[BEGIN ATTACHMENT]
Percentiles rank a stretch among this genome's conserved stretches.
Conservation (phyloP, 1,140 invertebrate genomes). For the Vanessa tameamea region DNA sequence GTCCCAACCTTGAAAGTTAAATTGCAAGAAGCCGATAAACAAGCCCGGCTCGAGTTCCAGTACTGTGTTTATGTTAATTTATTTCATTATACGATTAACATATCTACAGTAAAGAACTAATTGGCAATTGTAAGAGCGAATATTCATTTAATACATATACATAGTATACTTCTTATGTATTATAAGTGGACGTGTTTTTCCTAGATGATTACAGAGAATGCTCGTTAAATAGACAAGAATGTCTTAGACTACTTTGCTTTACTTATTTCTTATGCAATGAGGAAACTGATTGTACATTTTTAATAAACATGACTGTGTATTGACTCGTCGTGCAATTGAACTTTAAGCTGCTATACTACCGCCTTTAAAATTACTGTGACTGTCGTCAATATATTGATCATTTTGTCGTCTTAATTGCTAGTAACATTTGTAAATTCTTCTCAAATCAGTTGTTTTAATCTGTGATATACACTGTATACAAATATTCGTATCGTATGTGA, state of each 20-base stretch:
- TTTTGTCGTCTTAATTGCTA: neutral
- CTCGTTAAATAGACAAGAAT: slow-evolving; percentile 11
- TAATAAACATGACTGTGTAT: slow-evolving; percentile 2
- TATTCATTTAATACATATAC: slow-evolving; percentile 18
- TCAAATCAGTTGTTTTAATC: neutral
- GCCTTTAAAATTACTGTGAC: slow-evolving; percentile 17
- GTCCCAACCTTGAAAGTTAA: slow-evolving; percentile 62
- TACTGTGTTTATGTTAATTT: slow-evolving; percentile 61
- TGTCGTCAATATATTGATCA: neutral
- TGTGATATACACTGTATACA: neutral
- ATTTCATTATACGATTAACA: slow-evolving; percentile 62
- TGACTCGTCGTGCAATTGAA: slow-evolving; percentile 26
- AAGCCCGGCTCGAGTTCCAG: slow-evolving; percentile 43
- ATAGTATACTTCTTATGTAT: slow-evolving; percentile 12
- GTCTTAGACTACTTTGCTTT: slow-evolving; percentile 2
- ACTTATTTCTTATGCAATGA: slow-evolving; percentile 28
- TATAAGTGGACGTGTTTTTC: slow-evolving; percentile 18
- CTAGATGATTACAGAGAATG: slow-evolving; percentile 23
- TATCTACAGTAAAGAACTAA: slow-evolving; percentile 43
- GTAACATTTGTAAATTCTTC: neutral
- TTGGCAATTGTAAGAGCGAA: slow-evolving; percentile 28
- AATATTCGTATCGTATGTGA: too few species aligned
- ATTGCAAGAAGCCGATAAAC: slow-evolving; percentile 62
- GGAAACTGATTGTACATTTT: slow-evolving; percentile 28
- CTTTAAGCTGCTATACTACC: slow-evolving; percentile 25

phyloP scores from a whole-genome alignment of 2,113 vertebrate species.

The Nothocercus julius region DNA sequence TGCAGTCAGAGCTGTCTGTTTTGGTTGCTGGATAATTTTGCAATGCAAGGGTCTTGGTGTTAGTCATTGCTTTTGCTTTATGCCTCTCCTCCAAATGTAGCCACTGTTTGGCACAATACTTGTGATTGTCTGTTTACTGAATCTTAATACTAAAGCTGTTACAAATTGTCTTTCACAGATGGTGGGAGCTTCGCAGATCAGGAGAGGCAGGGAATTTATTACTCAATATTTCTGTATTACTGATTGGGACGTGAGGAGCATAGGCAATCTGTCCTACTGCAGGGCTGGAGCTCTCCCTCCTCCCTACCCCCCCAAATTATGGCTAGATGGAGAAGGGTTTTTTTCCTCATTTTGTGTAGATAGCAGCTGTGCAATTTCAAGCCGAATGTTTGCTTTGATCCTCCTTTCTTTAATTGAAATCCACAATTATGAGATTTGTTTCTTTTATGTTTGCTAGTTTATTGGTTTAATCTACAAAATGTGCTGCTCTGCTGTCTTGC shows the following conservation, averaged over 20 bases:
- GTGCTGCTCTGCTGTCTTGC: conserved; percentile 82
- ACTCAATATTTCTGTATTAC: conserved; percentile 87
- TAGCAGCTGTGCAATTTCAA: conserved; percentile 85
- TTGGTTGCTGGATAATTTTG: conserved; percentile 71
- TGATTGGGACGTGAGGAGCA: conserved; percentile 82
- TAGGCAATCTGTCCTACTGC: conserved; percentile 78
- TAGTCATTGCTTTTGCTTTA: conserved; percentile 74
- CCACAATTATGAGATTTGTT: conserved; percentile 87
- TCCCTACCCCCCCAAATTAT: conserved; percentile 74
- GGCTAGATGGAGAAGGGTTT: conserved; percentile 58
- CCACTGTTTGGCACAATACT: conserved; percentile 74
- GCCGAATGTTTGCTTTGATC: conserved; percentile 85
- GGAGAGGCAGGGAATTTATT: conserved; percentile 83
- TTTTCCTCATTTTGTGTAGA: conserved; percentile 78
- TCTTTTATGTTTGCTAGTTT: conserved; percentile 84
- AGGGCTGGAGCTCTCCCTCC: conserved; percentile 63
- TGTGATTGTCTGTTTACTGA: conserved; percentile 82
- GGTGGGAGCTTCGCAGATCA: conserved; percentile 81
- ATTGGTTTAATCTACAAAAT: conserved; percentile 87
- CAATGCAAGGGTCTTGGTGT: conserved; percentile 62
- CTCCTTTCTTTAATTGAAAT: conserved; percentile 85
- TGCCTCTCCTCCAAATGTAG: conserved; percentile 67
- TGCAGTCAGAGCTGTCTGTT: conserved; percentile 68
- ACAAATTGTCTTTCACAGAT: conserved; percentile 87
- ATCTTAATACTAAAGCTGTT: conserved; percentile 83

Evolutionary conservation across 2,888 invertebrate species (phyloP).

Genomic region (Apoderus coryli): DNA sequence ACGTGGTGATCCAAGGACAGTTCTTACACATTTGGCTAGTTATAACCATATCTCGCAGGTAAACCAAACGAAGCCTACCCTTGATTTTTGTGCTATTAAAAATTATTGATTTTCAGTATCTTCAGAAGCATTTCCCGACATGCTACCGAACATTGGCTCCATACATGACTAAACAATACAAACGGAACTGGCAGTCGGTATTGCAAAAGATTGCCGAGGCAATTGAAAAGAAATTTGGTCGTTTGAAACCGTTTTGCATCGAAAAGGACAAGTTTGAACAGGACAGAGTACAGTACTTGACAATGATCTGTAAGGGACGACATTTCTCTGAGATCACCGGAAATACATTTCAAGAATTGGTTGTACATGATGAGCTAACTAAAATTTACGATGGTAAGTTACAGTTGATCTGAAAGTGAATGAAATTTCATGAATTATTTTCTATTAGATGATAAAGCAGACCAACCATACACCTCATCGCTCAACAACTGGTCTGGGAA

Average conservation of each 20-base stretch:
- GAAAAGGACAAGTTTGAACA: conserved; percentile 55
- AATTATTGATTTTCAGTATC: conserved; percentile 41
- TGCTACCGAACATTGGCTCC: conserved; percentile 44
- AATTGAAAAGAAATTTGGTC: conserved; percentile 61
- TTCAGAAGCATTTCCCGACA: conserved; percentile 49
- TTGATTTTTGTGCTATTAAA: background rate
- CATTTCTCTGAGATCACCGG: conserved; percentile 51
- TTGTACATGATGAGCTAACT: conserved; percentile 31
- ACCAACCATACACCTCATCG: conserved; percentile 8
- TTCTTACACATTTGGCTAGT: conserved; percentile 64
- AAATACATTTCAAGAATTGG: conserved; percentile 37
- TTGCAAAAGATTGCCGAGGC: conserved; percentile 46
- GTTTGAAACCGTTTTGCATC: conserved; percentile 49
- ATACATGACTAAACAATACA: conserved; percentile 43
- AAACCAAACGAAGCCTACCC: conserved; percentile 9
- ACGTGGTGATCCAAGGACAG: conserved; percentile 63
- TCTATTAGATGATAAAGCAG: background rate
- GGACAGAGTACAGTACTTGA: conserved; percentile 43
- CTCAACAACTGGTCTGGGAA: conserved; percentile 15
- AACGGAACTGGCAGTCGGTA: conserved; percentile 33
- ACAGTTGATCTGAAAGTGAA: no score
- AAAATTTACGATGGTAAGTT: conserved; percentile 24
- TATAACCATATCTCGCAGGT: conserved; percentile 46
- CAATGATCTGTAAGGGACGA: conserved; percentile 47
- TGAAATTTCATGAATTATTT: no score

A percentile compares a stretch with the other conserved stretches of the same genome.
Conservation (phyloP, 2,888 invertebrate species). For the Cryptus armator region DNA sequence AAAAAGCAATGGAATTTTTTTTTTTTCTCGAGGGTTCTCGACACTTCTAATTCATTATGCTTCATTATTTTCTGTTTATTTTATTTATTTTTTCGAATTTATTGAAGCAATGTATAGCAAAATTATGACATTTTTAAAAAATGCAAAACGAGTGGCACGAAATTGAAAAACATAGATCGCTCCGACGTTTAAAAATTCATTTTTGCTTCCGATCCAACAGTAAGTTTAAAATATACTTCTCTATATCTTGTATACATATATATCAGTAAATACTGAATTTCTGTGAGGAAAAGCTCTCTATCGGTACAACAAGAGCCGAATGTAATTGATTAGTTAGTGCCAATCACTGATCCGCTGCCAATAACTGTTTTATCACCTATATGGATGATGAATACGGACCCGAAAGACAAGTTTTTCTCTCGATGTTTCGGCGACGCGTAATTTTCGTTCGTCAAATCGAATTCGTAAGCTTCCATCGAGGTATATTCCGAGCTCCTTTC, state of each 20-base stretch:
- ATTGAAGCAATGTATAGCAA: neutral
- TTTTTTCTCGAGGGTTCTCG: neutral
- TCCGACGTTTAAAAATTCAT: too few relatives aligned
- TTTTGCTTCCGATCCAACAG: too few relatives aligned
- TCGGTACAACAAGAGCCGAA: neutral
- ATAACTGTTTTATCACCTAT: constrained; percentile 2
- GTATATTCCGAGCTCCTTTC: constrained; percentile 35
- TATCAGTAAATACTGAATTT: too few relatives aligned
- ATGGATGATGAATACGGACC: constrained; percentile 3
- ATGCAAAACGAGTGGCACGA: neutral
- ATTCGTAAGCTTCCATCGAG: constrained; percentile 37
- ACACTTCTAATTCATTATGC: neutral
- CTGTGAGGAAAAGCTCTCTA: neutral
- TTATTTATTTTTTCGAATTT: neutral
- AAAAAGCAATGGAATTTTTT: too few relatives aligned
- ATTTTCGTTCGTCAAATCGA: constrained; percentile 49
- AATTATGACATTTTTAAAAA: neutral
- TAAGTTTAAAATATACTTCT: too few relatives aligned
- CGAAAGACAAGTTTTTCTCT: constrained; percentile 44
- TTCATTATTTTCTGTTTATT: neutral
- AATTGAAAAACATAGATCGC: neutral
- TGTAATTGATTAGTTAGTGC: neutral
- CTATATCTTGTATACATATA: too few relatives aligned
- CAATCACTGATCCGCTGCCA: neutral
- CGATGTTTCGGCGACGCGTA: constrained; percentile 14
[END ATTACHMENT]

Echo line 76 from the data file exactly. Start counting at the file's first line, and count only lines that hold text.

- CTCAACAACTGGTCTGGGAA: conserved; percentile 15